Short answer: Newtype Academy is a community build around teaching people how to play Mobile Suit Gundam Extreme Versus Maxiboost ON (MBON for short).
In the wake of 2017’s Gundam Versus guide video series, I had received a fair amount of praise and criticism in equal measure; in the case of the latter, it was coming from veteran players that felt it didn’t adequately prepare new players, and that it had either glossed over, omitted or straight-up missed critical pieces of information.

When Gundam EXVS Maxiboost ON (MBON for short) was announced, I decided to take another crack at it, but in a different way. After spearheading the project to make a more comprehensive training guide via print, I realized that asking people to learn via text on an exclusive basis is not only unconducive to a complete learning experience, but ineffective on its own. After all, what better way to make people walk away from the game you want them to play than by handing them a 94-page manual to successfully learning what the game itself fails to adequately teach?

I found myself looking for something that could augment the work we had accomplished, something that could bring the information to life and give genuine, active engagement that would prove the information had not only relevance, but immediate applicability. When I didn’t find it, I went looking for people that could help make it.

I found those people, and together, we built Newtype Academy.

At the center of this new project, we created a new style of learning how to play our favorite fighting game, and that new style was affectionately dubbed Newtype Academy Flight School. The plan was quite simple: we would take concepts from the guide and craft lesson plans from it using the Universal Design for Learning framework, then host streams where we would cycle through teams of players that signed up to learn from experienced trainers. Then, we would take replays from those sessions, and host another stream later in the week where we would break down happenings during those training matches in an effort to show players the application of good practices and areas of concern.

The real accomplishment was in the replay method itself: in the game, the replay mode allows a player to watch prior matches from any player angle, or from multiple zoomed-out perspectives that show the playing field in its totality. What a player cannot do is slow the replay down to see finer details of what is going on, nor can they rewind a portion of it in order to replay a point of interest – it’s a hard start, and a hard stop, with only a full restart function allowing someone to check something specific.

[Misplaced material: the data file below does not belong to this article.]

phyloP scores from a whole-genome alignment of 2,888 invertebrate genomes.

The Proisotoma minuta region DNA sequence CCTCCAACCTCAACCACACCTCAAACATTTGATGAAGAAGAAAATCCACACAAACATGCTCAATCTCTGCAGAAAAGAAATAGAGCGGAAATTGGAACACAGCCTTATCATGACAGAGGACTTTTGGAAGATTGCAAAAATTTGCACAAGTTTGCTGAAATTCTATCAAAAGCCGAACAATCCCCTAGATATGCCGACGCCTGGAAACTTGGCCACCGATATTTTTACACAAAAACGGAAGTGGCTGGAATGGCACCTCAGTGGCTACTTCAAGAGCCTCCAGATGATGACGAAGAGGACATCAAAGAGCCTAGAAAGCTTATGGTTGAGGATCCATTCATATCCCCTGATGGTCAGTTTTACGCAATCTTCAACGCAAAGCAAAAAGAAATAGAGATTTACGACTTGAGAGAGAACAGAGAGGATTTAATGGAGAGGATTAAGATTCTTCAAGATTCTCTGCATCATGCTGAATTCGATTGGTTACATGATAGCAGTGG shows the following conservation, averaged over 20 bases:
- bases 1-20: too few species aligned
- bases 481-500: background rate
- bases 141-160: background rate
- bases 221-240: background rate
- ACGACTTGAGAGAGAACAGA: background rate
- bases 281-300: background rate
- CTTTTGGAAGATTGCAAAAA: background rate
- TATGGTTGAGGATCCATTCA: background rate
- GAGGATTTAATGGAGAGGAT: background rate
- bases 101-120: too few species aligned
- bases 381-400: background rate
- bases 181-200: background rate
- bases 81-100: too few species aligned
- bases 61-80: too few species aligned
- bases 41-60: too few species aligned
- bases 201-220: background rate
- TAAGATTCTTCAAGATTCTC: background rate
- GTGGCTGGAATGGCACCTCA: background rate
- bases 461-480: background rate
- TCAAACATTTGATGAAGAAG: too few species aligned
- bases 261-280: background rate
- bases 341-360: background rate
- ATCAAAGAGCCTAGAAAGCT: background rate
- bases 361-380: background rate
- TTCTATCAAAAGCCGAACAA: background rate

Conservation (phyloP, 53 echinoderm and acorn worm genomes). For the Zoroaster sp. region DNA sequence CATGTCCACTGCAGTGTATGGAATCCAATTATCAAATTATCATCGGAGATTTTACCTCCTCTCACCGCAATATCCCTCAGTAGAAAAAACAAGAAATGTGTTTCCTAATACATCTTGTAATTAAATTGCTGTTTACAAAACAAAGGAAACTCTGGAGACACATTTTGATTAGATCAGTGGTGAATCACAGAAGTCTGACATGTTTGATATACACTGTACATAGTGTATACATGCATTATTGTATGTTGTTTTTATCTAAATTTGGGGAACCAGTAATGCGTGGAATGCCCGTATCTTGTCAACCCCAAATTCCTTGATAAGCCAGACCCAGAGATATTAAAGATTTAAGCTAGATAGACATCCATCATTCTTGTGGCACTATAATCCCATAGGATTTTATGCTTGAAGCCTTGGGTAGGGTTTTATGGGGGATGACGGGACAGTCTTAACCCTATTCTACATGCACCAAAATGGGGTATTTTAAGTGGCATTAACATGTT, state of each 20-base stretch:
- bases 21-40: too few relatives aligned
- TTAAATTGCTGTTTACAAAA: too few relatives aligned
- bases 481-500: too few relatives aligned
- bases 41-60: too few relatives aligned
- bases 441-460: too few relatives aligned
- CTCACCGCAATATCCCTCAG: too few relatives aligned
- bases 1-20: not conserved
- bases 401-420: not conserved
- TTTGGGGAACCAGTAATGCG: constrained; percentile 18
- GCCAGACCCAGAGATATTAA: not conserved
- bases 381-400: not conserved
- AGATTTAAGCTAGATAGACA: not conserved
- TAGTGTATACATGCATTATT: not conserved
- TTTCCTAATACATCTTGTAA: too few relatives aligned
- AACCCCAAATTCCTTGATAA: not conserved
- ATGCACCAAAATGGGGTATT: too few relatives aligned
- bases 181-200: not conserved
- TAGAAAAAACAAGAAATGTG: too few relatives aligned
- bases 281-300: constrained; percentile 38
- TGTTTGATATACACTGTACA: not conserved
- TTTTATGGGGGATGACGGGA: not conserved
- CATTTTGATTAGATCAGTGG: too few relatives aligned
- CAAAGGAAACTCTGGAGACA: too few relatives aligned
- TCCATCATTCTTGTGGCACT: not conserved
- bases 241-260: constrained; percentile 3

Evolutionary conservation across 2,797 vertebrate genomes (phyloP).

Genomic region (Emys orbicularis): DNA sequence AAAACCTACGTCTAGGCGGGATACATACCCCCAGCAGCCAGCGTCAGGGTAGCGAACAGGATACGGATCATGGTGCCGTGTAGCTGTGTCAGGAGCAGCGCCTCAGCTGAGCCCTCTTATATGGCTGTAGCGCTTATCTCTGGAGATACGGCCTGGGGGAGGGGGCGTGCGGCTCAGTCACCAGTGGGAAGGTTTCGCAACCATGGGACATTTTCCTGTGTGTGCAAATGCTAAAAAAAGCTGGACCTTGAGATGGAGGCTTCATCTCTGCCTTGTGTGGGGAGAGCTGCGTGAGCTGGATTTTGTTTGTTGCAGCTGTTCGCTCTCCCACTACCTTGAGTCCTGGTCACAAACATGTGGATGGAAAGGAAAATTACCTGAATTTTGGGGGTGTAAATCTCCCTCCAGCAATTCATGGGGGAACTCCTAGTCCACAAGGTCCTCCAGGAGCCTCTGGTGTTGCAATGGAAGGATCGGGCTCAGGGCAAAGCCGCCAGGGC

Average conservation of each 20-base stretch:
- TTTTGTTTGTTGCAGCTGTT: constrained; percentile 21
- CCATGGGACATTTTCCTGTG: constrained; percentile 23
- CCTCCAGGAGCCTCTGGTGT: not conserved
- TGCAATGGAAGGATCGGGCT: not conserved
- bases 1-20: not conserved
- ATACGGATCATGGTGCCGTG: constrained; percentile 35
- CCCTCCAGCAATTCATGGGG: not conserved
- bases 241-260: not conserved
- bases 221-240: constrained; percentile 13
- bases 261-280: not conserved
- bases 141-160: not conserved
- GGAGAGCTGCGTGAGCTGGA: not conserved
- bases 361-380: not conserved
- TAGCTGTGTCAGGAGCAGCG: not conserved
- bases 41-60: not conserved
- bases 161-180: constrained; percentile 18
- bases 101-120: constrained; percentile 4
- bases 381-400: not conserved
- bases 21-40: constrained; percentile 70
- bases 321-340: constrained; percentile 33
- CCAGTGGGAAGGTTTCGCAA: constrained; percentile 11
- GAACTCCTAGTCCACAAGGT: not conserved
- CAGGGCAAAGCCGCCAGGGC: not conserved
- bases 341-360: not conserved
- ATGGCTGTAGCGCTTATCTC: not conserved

This, to me, was not acceptable; if a player wants to see something, they need to be able to slow it down, especially considering that the game plays so quickly – it’s not uncommon to make 20 distinct movement decisions within 10 seconds, for instance:

This left me trying to devise a way that a player could watch replays of matches, but have more control and functionality. I had an idea: take a replay, record all player perspectives in full, then turn those individual perspectives into individual 1080p60 video clips, time-synced to the frame. Then, repackage all of these files into a single MKV format file as individual audio / video tracks, freely selectable at will, and complete with the ability to pause, rewind, and play in slow motion.

Some said it couldn’t be done. I got it done.

Now, we would have match replays that we could host via Google Drive, and these files would not only be made available for our post-lesson stream, but for everyone else that wanted to watch and study on their own, in an effort to learn what it is they needed to be aware of. This was a real game-changer, something that not even the Japanese playerbase – one nearly twenty years strong – had devised.

So, we followed that up with tutorial videos that introduced the concepts for each lesson session, uploaded the Flight School streams, and then had replay reviews uploaded after the stream sessions. And we’re still going strong.